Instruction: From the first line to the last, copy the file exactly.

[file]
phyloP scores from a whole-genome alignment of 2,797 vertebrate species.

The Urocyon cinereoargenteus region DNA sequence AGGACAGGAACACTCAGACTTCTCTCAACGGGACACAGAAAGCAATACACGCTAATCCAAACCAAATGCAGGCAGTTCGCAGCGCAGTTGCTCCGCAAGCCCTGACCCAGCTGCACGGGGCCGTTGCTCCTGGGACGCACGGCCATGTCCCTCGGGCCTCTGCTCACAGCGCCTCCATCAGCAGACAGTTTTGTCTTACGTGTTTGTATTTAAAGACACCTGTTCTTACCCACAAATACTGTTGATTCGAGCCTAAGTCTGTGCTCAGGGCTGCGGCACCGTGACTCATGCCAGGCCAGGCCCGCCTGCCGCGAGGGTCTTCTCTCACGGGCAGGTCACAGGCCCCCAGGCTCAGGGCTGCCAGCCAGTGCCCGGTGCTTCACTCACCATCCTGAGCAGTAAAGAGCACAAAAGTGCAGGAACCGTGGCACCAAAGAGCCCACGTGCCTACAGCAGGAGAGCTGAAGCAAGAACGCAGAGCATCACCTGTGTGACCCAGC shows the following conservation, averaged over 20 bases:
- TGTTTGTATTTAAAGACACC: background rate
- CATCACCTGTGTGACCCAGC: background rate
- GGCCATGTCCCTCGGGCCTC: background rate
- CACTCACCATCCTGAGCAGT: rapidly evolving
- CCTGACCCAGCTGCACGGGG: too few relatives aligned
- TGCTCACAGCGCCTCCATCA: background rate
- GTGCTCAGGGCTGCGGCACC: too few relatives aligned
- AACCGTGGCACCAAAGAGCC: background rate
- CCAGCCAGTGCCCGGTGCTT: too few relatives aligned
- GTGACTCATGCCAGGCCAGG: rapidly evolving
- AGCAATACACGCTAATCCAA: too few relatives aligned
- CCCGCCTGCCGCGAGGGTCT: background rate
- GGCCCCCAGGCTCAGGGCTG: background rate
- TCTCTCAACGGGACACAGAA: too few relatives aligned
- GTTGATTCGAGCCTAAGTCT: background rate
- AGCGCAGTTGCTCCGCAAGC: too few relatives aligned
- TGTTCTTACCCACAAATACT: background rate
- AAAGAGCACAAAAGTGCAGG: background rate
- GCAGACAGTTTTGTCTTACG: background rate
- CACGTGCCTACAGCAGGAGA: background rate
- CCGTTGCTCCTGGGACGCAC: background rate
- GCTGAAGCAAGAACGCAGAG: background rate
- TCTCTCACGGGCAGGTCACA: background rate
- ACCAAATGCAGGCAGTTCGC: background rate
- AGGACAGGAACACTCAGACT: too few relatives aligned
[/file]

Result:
phyloP scores from a whole-genome alignment of 2,797 vertebrate species.

The Urocyon cinereoargenteus region DNA sequence AGGACAGGAACACTCAGACTTCTCTCAACGGGACACAGAAAGCAATACACGCTAATCCAAACCAAATGCAGGCAGTTCGCAGCGCAGTTGCTCCGCAAGCCCTGACCCAGCTGCACGGGGCCGTTGCTCCTGGGACGCACGGCCATGTCCCTCGGGCCTCTGCTCACAGCGCCTCCATCAGCAGACAGTTTTGTCTTACGTGTTTGTATTTAAAGACACCTGTTCTTACCCACAAATACTGTTGATTCGAGCCTAAGTCTGTGCTCAGGGCTGCGGCACCGTGACTCATGCCAGGCCAGGCCCGCCTGCCGCGAGGGTCTTCTCTCACGGGCAGGTCACAGGCCCCCAGGCTCAGGGCTGCCAGCCAGTGCCCGGTGCTTCACTCACCATCCTGAGCAGTAAAGAGCACAAAAGTGCAGGAACCGTGGCACCAAAGAGCCCACGTGCCTACAGCAGGAGAGCTGAAGCAAGAACGCAGAGCATCACCTGTGTGACCCAGC shows the following conservation, averaged over 20 bases:
- TGTTTGTATTTAAAGACACC: background rate
- CATCACCTGTGTGACCCAGC: background rate
- GGCCATGTCCCTCGGGCCTC: background rate
- CACTCACCATCCTGAGCAGT: rapidly evolving
- CCTGACCCAGCTGCACGGGG: too few relatives aligned
- TGCTCACAGCGCCTCCATCA: background rate
- GTGCTCAGGGCTGCGGCACC: too few relatives aligned
- AACCGTGGCACCAAAGAGCC: background rate
- CCAGCCAGTGCCCGGTGCTT: too few relatives aligned
- GTGACTCATGCCAGGCCAGG: rapidly evolving
- AGCAATACACGCTAATCCAA: too few relatives aligned
- CCCGCCTGCCGCGAGGGTCT: background rate
- GGCCCCCAGGCTCAGGGCTG: background rate
- TCTCTCAACGGGACACAGAA: too few relatives aligned
- GTTGATTCGAGCCTAAGTCT: background rate
- AGCGCAGTTGCTCCGCAAGC: too few relatives aligned
- TGTTCTTACCCACAAATACT: background rate
- AAAGAGCACAAAAGTGCAGG: background rate
- GCAGACAGTTTTGTCTTACG: background rate
- CACGTGCCTACAGCAGGAGA: background rate
- CCGTTGCTCCTGGGACGCAC: background rate
- GCTGAAGCAAGAACGCAGAG: background rate
- TCTCTCACGGGCAGGTCACA: background rate
- ACCAAATGCAGGCAGTTCGC: background rate
- AGGACAGGAACACTCAGACT: too few relatives aligned